- Encourage the children to make connections with earlier and home experiences.
- Support the children as they sort the pants and wash and dry them.
- Ask open-ended questions: can you find two pairs of pants that have something the same about them? Can you think of a difference too? Where do you think we could dry the pants? Which pair of pants could come next in the pattern? Why do you think that?
RESOURCE BOX - COLLECTIONS
Developing collections of interesting things around predictable early childhood interests ensures that practitioners are well equipped to respond when children show an interest for a particular theme. Such resource boxes can be added to as new items become available. To support children's interests, consider providing collections of:
- Ribbons and lace
- Clocks and watches
EXPLORING CHILDREN'S INTERESTS
Making time to talk to parents and carers is an important way of finding out about children's current interests and about what matters to them. Such information helps practitioners provide a curriculum that is both relevant and meaningful.
Having an existing interest in a particular theme means that children approach it with enthusiasm and expertise, giving them confidence and increased motivation to engage in the activities provided. Children can use this expertise best in carefully planned, open-ended learning opportunities without prescribed uniform outcomes.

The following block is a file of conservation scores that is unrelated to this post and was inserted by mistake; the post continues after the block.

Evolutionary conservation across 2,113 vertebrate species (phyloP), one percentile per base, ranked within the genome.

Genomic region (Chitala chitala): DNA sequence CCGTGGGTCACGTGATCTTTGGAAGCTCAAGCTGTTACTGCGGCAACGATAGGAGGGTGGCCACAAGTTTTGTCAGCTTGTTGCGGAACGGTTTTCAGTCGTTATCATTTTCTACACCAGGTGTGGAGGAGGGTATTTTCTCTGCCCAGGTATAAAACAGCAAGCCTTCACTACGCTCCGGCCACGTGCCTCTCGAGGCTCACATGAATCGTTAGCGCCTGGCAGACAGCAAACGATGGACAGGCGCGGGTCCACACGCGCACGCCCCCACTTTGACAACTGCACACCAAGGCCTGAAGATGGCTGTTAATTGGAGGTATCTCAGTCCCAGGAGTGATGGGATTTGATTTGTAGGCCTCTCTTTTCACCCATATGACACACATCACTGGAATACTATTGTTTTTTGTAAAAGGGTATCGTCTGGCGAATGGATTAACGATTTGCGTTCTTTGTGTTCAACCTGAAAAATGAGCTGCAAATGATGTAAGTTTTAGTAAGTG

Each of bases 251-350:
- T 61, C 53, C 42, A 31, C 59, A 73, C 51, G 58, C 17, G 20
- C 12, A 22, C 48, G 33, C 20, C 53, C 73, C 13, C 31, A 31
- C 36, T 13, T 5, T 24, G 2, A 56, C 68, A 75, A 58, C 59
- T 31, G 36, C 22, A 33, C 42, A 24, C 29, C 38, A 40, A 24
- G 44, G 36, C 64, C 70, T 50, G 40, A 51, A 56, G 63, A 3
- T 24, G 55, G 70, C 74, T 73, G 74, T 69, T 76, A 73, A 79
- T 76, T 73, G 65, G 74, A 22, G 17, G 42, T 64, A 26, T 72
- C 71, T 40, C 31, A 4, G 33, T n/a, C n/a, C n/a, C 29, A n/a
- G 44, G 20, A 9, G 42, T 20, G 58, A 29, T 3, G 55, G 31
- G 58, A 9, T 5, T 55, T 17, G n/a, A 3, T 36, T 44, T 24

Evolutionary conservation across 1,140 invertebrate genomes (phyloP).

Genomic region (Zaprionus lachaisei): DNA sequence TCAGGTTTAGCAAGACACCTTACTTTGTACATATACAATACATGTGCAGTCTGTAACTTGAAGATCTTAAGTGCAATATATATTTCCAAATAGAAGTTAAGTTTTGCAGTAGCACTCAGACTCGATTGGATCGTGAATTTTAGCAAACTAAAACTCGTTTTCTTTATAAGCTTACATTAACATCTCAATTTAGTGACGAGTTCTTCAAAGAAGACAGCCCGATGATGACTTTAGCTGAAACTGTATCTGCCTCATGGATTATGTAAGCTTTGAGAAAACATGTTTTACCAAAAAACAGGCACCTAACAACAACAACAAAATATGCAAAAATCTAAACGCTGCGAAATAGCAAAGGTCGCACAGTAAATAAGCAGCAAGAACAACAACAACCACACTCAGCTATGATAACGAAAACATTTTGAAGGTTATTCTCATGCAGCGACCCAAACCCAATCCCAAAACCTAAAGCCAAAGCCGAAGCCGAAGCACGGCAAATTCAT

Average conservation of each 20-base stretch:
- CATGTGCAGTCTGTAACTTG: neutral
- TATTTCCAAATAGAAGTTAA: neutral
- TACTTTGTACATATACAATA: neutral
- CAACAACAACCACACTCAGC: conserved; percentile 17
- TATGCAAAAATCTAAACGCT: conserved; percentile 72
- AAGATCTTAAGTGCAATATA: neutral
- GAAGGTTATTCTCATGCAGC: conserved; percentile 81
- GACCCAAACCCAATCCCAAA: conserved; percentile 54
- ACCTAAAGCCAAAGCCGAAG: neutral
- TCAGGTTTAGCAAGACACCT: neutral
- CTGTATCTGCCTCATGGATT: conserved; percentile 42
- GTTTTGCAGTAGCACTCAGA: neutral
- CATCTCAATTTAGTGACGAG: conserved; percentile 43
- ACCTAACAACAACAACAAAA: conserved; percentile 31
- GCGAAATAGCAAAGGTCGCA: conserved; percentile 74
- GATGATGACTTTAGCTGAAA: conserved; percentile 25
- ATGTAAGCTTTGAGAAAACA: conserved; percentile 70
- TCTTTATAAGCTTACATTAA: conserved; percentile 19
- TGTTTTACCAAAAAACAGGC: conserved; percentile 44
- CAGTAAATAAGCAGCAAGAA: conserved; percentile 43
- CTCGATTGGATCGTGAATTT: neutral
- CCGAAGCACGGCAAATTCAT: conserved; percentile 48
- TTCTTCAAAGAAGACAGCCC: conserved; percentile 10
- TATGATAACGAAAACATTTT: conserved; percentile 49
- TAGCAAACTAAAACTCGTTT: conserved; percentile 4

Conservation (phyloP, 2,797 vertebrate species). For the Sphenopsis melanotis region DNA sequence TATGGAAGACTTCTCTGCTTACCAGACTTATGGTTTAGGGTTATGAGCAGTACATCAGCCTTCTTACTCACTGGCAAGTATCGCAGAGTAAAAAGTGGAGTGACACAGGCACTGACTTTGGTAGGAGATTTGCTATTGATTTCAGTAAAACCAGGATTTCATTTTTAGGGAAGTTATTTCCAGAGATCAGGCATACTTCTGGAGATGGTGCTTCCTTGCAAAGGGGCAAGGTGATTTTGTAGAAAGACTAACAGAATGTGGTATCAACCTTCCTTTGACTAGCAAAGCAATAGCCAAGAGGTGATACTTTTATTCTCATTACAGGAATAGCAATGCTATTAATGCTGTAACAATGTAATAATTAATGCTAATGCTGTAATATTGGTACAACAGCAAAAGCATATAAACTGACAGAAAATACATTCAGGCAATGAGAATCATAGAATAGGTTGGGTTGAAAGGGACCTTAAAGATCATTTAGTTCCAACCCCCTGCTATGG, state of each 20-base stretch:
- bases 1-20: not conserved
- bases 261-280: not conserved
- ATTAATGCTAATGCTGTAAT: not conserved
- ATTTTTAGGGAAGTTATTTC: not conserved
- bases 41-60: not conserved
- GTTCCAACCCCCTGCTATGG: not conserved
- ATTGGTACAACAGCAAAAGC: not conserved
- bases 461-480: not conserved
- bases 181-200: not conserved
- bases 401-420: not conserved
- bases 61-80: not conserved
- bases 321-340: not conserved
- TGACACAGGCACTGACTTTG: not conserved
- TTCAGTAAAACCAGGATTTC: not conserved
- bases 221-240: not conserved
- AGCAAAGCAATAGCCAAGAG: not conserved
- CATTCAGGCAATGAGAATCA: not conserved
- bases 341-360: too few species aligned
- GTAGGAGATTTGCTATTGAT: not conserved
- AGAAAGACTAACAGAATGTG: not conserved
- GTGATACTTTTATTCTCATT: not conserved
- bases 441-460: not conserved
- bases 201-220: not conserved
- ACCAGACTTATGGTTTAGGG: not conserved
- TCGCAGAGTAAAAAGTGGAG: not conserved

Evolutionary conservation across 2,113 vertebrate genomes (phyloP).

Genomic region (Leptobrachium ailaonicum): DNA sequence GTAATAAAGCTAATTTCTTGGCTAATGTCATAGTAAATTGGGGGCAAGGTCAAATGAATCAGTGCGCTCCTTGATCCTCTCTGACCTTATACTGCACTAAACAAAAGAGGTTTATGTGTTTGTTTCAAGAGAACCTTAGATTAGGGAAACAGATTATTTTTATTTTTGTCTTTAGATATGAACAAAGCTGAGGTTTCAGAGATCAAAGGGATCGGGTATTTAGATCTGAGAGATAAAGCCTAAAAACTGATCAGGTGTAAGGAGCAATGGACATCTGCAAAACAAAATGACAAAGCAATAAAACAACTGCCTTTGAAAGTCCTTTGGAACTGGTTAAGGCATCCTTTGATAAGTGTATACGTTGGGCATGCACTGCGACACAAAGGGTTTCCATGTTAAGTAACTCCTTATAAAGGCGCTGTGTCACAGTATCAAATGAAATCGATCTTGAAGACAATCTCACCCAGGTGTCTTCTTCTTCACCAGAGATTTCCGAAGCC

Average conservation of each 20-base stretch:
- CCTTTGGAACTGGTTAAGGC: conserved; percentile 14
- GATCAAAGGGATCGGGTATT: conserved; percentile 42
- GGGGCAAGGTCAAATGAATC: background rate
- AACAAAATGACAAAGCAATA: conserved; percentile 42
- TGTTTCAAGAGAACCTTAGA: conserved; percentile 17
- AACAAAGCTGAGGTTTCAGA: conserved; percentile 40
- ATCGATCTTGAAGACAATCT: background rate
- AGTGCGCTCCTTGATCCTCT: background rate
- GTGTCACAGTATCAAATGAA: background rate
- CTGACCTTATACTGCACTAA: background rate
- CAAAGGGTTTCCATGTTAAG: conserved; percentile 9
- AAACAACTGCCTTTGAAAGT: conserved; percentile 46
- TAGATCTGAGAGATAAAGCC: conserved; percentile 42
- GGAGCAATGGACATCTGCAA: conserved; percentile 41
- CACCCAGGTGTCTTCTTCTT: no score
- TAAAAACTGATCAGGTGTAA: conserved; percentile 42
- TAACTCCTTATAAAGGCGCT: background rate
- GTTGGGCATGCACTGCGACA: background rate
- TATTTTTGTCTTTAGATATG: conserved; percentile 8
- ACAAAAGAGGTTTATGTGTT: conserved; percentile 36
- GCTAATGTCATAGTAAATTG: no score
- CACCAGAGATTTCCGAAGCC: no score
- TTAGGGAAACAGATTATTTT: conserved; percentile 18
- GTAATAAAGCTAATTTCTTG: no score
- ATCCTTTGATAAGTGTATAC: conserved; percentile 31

Any significant interest that a child or children may have should be explored by enhancing a setting's continuous provision - that is, by adding theme-based resources to the areas of provision that are available daily to children and should comprise: role play, small-world play, construction play, sand and water, malleable materials, creative workshop area, graphics area, book area.
By taking this approach, children can choose to engage with the theme, or pursue their own interests and learning independently. Adults need to recognise that children require a suitable length of time to explore any interests in depth and to develop their own ideas.
If children's interests are to be used to create the best possible learning opportunities, the adult role is crucial.
Adults need to be able to:
- enhance continuous provision to reflect the interests of children.
- use enhancements to plan meaningful learning opportunities across all areas of the EYFS.
- know when to intervene in children's play - and when to stand back.
- recognise that children will need a suitable length of time to explore any area of provision to develop their own ideas.
- model skills, language and behaviours.
- recognise how observation, assessment and reflection on children's play can enhance adults' understanding of what young children know and realise how these should inform their future planning.
Areas of Learning
Personal, social and emotional development
Communication, language and literacy
Problem-solving, reasoning and numeracy
Knowledge and understanding of the world